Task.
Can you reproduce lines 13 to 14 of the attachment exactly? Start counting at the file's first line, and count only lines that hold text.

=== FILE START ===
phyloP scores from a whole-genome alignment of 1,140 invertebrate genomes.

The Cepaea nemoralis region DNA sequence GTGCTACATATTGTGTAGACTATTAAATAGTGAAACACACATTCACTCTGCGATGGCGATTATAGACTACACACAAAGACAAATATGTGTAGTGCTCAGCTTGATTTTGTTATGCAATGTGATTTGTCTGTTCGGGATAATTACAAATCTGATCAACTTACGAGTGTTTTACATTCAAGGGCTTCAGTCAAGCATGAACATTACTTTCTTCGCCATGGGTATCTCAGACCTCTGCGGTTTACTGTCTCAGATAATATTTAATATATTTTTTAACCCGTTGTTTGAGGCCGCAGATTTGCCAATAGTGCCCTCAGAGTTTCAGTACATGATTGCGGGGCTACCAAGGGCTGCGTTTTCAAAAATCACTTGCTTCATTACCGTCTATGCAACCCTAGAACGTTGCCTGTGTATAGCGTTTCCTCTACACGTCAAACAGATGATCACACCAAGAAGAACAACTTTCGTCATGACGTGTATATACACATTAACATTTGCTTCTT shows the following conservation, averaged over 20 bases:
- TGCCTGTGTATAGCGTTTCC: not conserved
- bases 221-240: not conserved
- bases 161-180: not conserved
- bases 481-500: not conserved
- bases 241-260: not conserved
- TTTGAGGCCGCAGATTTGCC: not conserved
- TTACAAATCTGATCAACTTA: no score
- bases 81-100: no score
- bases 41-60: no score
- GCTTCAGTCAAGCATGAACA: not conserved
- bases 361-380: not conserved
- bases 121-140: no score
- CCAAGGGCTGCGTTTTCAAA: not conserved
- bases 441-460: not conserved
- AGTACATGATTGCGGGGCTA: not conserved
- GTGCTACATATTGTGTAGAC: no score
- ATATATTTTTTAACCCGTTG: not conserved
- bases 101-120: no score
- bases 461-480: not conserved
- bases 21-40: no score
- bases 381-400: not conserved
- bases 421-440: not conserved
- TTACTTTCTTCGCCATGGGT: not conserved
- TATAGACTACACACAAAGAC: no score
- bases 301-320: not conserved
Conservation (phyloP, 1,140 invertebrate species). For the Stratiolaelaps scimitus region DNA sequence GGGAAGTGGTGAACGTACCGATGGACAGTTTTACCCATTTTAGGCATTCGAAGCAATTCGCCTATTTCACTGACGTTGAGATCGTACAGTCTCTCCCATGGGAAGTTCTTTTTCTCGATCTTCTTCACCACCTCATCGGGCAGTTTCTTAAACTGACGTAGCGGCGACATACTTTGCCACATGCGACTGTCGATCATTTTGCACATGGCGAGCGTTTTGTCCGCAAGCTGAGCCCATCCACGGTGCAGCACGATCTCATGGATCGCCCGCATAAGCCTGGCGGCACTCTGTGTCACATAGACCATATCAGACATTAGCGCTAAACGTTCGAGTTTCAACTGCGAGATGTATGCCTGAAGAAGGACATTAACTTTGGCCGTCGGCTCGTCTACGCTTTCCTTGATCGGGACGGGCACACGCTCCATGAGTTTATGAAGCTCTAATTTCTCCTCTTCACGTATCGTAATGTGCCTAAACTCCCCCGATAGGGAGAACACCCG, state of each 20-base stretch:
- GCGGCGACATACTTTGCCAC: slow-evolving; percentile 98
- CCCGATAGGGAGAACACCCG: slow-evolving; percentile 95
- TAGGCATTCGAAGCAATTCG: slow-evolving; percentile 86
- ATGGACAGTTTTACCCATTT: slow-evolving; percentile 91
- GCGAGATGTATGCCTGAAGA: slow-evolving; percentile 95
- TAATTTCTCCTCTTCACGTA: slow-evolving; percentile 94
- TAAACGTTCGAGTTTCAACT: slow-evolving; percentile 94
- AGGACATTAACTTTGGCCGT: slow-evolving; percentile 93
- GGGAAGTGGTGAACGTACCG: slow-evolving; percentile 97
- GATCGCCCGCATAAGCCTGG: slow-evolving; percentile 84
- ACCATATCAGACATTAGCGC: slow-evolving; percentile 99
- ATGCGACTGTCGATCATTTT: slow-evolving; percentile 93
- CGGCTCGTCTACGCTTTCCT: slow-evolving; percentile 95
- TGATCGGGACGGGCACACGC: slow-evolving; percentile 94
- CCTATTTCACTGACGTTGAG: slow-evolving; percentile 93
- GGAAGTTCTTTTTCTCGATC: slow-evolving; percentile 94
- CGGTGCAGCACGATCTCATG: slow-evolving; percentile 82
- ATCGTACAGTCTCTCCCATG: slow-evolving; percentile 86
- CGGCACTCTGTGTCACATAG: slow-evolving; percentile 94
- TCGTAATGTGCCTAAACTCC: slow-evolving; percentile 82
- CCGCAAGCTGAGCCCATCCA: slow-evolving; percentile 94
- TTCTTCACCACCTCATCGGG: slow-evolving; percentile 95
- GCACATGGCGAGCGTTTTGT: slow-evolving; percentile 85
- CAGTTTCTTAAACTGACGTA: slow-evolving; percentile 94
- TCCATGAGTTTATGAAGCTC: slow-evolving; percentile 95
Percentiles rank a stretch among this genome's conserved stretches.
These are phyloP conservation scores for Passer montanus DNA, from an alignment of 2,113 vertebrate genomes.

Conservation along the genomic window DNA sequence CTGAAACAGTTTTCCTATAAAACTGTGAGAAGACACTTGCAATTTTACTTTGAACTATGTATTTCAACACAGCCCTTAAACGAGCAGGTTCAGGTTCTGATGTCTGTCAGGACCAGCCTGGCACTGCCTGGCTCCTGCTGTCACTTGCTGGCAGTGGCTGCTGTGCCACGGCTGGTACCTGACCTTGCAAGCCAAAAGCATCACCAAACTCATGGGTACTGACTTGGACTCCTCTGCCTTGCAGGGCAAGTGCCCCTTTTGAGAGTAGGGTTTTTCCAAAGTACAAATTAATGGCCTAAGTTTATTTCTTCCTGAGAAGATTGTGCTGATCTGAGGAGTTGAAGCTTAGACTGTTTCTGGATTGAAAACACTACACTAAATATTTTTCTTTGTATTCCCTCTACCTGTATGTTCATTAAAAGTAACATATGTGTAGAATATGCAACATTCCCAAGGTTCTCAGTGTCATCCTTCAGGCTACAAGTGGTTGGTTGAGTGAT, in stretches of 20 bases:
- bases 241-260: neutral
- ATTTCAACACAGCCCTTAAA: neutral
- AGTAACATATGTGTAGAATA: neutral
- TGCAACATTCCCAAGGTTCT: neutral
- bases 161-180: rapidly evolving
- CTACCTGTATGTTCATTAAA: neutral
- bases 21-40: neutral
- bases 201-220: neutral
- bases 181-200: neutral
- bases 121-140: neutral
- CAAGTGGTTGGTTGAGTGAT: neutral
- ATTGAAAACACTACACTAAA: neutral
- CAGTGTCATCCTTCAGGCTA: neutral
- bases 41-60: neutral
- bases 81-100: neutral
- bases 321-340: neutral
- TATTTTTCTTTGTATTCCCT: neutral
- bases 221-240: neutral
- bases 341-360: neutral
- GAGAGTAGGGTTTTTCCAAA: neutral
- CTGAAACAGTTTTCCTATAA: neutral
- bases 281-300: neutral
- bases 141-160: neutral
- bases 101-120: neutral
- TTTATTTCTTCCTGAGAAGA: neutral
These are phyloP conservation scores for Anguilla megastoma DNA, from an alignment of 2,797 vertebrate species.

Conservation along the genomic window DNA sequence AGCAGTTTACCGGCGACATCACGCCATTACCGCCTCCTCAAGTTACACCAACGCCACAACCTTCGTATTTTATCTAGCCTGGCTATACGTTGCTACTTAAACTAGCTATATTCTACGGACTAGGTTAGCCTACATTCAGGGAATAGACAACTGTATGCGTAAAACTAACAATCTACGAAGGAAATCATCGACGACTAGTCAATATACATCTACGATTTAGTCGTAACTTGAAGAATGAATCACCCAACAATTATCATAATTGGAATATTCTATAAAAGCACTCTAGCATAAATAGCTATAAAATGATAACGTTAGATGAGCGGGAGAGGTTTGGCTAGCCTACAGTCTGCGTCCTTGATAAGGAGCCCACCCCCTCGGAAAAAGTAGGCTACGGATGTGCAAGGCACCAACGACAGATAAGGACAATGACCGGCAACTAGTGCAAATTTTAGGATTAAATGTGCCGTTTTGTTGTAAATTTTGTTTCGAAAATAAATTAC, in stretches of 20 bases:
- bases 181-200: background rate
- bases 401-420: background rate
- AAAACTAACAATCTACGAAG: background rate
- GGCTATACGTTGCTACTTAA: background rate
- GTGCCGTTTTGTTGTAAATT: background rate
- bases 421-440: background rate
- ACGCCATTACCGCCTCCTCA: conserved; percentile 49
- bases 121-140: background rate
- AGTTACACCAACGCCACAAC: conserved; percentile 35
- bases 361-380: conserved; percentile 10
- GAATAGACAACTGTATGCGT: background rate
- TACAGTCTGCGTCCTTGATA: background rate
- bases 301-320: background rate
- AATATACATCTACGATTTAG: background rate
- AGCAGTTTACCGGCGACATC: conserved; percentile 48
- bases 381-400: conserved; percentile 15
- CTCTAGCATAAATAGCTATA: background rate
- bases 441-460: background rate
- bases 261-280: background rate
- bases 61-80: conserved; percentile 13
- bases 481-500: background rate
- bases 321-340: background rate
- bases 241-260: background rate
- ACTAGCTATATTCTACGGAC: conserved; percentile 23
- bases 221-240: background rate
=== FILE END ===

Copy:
- bases 361-380: not conserved
- bases 121-140: no score